You are allowed to credit the state unemployment taxes you pay against your federal tax liability.
Maximum credit: 5.4%. However, the maximum FUTA credit is reduced 0.3% every year a state has loans outstanding with the Department of Labor (DOL).
Worse: After five years, states are also subject to a benefit cost ratio add on (BCR add on), which reduces the FUTA credit further.
Upshot: Even if you have good experience and lay off few workers, your FUTA tab will increase. The DOL recently issued a report that details the potential credit reduction states for 2015.
Who’s on the hit list? The DOL’s 2015 Solvency Report notes that at the beginning of this year, 18 states had approximately $13 billion in outstanding federal loans; 17 states had reached what the DOL considers the minimal level of adequate solvency to pay unemployment benefits. Six states are potential credit reduction states for 2015:
- California: 1.5% basic reduction and 1.4% BCR add-on. Potential FUTA tax rate: 3.5%
- Connecticut: 1.5% basic reduction and 0.6% BCR add-on. Potential FUTA tax rate: 2.7%
- Indiana: 1.8% basic reduction and 0.9% BCR add-on. Potential FUTA tax rate: 3.3%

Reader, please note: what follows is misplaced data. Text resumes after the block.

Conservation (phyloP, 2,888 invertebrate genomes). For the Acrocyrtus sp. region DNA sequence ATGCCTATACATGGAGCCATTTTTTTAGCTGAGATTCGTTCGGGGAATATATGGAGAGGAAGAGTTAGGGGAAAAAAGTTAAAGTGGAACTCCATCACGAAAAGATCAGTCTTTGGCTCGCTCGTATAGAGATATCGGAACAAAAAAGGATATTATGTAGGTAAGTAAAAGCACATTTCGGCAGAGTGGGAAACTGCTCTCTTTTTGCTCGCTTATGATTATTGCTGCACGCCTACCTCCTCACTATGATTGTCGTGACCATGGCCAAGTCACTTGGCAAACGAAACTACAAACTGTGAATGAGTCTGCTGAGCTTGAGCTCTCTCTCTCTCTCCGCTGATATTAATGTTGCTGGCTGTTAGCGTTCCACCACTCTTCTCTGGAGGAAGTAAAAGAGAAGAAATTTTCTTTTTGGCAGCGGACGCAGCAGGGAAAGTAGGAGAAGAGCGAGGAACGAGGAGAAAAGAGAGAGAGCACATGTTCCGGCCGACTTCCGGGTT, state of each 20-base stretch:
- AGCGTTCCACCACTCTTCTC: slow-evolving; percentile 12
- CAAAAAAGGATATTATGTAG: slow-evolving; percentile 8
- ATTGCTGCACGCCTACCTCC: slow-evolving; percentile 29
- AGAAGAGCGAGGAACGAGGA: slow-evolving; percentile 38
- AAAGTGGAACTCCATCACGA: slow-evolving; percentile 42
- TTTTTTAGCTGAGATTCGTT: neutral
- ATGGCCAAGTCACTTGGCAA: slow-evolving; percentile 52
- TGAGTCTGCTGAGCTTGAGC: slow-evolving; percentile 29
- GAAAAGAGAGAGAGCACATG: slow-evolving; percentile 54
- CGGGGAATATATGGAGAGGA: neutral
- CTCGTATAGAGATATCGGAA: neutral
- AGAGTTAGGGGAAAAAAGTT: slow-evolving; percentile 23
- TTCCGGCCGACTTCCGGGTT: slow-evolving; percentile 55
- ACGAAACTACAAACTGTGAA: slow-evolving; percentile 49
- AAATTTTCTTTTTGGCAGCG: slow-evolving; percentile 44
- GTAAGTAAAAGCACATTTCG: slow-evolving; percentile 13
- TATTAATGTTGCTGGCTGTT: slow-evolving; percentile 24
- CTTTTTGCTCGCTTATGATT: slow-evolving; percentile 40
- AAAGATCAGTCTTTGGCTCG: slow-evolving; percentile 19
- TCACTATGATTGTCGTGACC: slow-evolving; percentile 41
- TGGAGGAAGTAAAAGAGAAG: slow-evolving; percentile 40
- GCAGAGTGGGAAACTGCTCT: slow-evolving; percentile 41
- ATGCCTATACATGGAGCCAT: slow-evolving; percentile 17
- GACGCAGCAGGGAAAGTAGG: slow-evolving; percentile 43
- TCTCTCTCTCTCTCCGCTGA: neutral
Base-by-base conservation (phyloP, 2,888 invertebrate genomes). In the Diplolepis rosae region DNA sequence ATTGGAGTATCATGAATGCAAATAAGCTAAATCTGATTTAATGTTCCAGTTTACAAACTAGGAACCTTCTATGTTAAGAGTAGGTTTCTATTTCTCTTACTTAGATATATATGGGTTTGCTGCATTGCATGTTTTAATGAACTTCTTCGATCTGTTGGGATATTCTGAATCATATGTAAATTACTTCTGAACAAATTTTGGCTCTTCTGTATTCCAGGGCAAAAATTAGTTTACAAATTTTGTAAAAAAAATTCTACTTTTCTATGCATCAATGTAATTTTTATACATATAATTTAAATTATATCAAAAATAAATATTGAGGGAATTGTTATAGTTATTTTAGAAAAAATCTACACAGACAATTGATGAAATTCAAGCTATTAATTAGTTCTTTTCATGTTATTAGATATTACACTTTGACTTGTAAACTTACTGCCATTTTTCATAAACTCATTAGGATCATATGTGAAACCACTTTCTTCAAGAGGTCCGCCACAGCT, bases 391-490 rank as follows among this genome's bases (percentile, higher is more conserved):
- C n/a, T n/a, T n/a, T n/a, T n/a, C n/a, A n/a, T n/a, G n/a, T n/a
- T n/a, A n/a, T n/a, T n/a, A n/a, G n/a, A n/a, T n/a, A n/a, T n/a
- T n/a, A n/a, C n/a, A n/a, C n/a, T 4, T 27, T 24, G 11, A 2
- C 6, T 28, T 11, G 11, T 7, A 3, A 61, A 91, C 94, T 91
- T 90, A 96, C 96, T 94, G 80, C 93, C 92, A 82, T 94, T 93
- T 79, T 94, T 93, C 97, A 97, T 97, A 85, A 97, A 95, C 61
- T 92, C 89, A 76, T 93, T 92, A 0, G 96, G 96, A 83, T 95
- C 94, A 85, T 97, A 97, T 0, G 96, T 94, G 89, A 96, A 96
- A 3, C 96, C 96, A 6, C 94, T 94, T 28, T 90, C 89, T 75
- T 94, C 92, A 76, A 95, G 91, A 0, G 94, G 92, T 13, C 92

- Kentucky: 1.5% basic reduction and 0.7% BCR add-on. Potential FUTA tax rate: 2.8%
- Ohio: 1.5% basic reduction and 1.2% BCR add-on. Potential FUTA tax rate: 3.3%
- South Carolina: 1.8% basic reduction and 0.3% BCR add-on. Potential FUTA tax rate: 2.7%.
New York and North Carolina recently paid back their federal loans, and other states can remove themselves from this list by paying back their loans by Nov. 10. The IRS will release the final list of credit reduction states shortly after that date. In the interim, however, it’s prudent to plan for a credit reduction by budgeting for an increased fourth-quarter FUTA deposit.
THREE INTEREST-FREE BITES AT THE APPLE: The IRS has concluded in email advice that you won’t owe interest if your FUTA taxes are underdeposited for the first three quarters of a year. However, interest and penalties will accrue if you fail to pay the tax and file Form 940 by Jan. 31 of the following year. (ECC 201518014)